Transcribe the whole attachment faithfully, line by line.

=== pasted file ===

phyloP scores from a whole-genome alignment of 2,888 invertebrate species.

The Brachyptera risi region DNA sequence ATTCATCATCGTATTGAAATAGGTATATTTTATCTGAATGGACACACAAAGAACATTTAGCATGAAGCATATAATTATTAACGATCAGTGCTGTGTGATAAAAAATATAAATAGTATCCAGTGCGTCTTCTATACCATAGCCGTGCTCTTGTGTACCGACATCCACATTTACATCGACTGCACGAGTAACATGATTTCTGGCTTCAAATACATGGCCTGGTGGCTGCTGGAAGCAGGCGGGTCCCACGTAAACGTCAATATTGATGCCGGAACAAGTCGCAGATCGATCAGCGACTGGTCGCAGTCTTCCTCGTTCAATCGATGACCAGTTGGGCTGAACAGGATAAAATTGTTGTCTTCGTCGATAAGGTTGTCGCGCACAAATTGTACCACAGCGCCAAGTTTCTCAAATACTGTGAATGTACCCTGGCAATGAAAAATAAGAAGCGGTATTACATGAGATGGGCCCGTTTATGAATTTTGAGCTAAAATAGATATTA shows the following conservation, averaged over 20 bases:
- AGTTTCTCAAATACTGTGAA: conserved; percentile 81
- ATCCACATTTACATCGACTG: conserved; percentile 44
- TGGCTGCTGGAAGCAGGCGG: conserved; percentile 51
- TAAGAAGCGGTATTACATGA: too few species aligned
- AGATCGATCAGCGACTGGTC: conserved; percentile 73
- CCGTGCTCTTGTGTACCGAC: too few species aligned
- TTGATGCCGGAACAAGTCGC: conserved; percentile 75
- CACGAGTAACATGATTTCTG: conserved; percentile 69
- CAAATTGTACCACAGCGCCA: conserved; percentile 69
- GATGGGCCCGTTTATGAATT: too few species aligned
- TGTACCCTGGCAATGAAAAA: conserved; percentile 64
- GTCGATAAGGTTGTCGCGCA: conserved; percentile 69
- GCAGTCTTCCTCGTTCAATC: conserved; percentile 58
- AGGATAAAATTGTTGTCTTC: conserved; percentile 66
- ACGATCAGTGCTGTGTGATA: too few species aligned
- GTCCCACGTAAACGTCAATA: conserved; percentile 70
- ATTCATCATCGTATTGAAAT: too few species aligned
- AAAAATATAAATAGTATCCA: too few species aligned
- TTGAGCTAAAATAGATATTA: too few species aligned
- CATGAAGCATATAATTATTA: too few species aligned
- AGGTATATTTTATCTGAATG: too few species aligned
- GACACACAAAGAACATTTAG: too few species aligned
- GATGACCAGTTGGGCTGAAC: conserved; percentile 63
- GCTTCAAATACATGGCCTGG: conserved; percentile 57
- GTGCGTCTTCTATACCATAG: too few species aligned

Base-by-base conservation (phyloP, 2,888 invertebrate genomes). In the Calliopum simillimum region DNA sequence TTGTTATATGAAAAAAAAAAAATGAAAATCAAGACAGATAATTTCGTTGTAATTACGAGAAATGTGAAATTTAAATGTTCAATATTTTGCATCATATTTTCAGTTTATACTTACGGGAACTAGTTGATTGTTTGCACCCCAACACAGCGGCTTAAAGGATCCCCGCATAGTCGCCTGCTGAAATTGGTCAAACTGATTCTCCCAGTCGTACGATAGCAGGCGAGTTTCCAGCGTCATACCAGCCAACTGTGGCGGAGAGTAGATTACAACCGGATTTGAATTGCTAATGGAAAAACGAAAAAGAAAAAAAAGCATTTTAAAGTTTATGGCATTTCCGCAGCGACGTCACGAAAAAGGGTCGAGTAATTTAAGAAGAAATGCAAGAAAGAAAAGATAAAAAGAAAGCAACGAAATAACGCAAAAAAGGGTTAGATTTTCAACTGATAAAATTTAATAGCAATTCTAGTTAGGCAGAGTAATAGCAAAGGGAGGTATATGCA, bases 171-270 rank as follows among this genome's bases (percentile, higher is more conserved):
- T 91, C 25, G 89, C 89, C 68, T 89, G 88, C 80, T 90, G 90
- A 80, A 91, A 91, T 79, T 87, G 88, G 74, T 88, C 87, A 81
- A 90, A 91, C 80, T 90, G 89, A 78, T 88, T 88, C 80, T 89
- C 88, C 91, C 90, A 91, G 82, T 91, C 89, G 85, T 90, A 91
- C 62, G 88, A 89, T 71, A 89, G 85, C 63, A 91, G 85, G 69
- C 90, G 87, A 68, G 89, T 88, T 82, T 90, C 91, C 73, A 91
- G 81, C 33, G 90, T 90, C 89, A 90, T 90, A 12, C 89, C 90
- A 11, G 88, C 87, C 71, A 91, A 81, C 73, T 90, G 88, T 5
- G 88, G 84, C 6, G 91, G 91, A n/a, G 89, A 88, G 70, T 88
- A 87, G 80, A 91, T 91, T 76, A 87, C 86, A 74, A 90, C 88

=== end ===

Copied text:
phyloP scores from a whole-genome alignment of 2,888 invertebrate species.

The Brachyptera risi region DNA sequence ATTCATCATCGTATTGAAATAGGTATATTTTATCTGAATGGACACACAAAGAACATTTAGCATGAAGCATATAATTATTAACGATCAGTGCTGTGTGATAAAAAATATAAATAGTATCCAGTGCGTCTTCTATACCATAGCCGTGCTCTTGTGTACCGACATCCACATTTACATCGACTGCACGAGTAACATGATTTCTGGCTTCAAATACATGGCCTGGTGGCTGCTGGAAGCAGGCGGGTCCCACGTAAACGTCAATATTGATGCCGGAACAAGTCGCAGATCGATCAGCGACTGGTCGCAGTCTTCCTCGTTCAATCGATGACCAGTTGGGCTGAACAGGATAAAATTGTTGTCTTCGTCGATAAGGTTGTCGCGCACAAATTGTACCACAGCGCCAAGTTTCTCAAATACTGTGAATGTACCCTGGCAATGAAAAATAAGAAGCGGTATTACATGAGATGGGCCCGTTTATGAATTTTGAGCTAAAATAGATATTA shows the following conservation, averaged over 20 bases:
- AGTTTCTCAAATACTGTGAA: conserved; percentile 81
- ATCCACATTTACATCGACTG: conserved; percentile 44
- TGGCTGCTGGAAGCAGGCGG: conserved; percentile 51
- TAAGAAGCGGTATTACATGA: too few species aligned
- AGATCGATCAGCGACTGGTC: conserved; percentile 73
- CCGTGCTCTTGTGTACCGAC: too few species aligned
- TTGATGCCGGAACAAGTCGC: conserved; percentile 75
- CACGAGTAACATGATTTCTG: conserved; percentile 69
- CAAATTGTACCACAGCGCCA: conserved; percentile 69
- GATGGGCCCGTTTATGAATT: too few species aligned
- TGTACCCTGGCAATGAAAAA: conserved; percentile 64
- GTCGATAAGGTTGTCGCGCA: conserved; percentile 69
- GCAGTCTTCCTCGTTCAATC: conserved; percentile 58
- AGGATAAAATTGTTGTCTTC: conserved; percentile 66
- ACGATCAGTGCTGTGTGATA: too few species aligned
- GTCCCACGTAAACGTCAATA: conserved; percentile 70
- ATTCATCATCGTATTGAAAT: too few species aligned
- AAAAATATAAATAGTATCCA: too few species aligned
- TTGAGCTAAAATAGATATTA: too few species aligned
- CATGAAGCATATAATTATTA: too few species aligned
- AGGTATATTTTATCTGAATG: too few species aligned
- GACACACAAAGAACATTTAG: too few species aligned
- GATGACCAGTTGGGCTGAAC: conserved; percentile 63
- GCTTCAAATACATGGCCTGG: conserved; percentile 57
- GTGCGTCTTCTATACCATAG: too few species aligned

Base-by-base conservation (phyloP, 2,888 invertebrate genomes). In the Calliopum simillimum region DNA sequence TTGTTATATGAAAAAAAAAAAATGAAAATCAAGACAGATAATTTCGTTGTAATTACGAGAAATGTGAAATTTAAATGTTCAATATTTTGCATCATATTTTCAGTTTATACTTACGGGAACTAGTTGATTGTTTGCACCCCAACACAGCGGCTTAAAGGATCCCCGCATAGTCGCCTGCTGAAATTGGTCAAACTGATTCTCCCAGTCGTACGATAGCAGGCGAGTTTCCAGCGTCATACCAGCCAACTGTGGCGGAGAGTAGATTACAACCGGATTTGAATTGCTAATGGAAAAACGAAAAAGAAAAAAAAGCATTTTAAAGTTTATGGCATTTCCGCAGCGACGTCACGAAAAAGGGTCGAGTAATTTAAGAAGAAATGCAAGAAAGAAAAGATAAAAAGAAAGCAACGAAATAACGCAAAAAAGGGTTAGATTTTCAACTGATAAAATTTAATAGCAATTCTAGTTAGGCAGAGTAATAGCAAAGGGAGGTATATGCA, bases 171-270 rank as follows among this genome's bases (percentile, higher is more conserved):
- T 91, C 25, G 89, C 89, C 68, T 89, G 88, C 80, T 90, G 90
- A 80, A 91, A 91, T 79, T 87, G 88, G 74, T 88, C 87, A 81
- A 90, A 91, C 80, T 90, G 89, A 78, T 88, T 88, C 80, T 89
- C 88, C 91, C 90, A 91, G 82, T 91, C 89, G 85, T 90, A 91
- C 62, G 88, A 89, T 71, A 89, G 85, C 63, A 91, G 85, G 69
- C 90, G 87, A 68, G 89, T 88, T 82, T 90, C 91, C 73, A 91
- G 81, C 33, G 90, T 90, C 89, A 90, T 90, A 12, C 89, C 90
- A 11, G 88, C 87, C 71, A 91, A 81, C 73, T 90, G 88, T 5
- G 88, G 84, C 6, G 91, G 91, A n/a, G 89, A 88, G 70, T 88
- A 87, G 80, A 91, T 91, T 76, A 87, C 86, A 74, A 90, C 88